'Underworked' victims of modern slavery endure extra exploitation
People trapped in modern slavery can be 'underworked' by ruthless employers, to increase their debt bondage and provide revenue from living costs.
The assumption that victims of exploitation are worked like 'slaves' is shielding extra layers of exploitation, shows research led by the University of Bath's School of Management, published by the Academy of Management.
The study of the food and construction sectors in the UK found that far from being worked as hard as they can, victims can sometimes be given no work for several weeks, or only a few hours a week.
Gangmasters take on more workers than they need and deliberately avoid giving victims work. They provide them with accommodation and money for food, on the proviso it is paid back when they start earning; cultivating dependence and debt bondage, most common among migrant workers in the agricultural sector.
Victims become 'coerced consumers', forced into spend wages on accommodation, food, transport and other goods provided by their employer. They are driven deeper into debt, securing funds from family members abroad, or instant loan services.
In other cases, workers will accumulate large amounts of debt, usually with undisclosed premium interest rates, that they cannot repay. They are pushed further into financial dependence and become increasingly susceptible to continued exploitation.
Professor Andrew Crane, from the University of Bath's Centre for Business, Organisations and Society, said: "At first, the idea of the victims of modern slavery being 'underworked' perplexed us. Why would you coerce workers into a situation of forced labour if you were not going to work them as hard as you could? The explanation is that victims are being mercilessly forced into a cycle of debt and exploitation that is extremely difficult to break.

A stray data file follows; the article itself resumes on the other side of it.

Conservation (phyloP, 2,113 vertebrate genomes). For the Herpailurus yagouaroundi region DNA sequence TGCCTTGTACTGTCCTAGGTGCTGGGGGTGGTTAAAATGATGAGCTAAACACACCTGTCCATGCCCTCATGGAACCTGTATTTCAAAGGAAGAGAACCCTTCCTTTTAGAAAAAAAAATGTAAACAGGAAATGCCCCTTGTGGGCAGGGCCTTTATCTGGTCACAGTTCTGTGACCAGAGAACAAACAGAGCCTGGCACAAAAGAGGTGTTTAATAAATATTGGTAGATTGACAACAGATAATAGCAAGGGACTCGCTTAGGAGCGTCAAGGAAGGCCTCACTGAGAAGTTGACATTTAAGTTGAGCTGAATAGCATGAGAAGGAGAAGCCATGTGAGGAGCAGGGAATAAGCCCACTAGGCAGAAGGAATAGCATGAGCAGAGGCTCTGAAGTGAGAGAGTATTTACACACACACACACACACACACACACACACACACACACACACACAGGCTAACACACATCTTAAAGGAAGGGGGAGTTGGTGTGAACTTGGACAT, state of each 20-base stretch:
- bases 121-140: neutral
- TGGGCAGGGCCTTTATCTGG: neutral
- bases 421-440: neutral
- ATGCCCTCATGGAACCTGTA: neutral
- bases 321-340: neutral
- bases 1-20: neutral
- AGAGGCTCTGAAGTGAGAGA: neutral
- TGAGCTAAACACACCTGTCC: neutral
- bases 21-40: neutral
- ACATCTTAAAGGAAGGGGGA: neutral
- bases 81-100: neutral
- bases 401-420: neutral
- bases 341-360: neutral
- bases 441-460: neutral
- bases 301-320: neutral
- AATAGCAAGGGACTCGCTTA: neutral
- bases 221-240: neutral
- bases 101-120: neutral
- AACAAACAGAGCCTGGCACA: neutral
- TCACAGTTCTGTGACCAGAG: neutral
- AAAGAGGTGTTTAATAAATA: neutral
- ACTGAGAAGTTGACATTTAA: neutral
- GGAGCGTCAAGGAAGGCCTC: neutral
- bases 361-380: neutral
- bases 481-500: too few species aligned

"This research shines a light on the sinister mechanics of how businesses that deploy slavery operate. We think of business innovation as being to the benefit of the environment and society but here is the dark side of business innovation, highlighting the warped business logic of those who profit from exploitation.
The UK government estimates there are tens of thousands of people in slavery in Britain today. In 2017 over 5,000 people were referred to British authorities as potential victims of slavery, an increase of a third from 2016.
Previous research by Professor Crane showed that a failure to monitor outsourced recruitment is resulting in companies inadvertently employing victims of modern slavery. Interviews with experts in business, NGOs, trade unions, law firms and the police showed that while companies can increasingly trace where their products come from, many are in the dark about the backgrounds of their staff.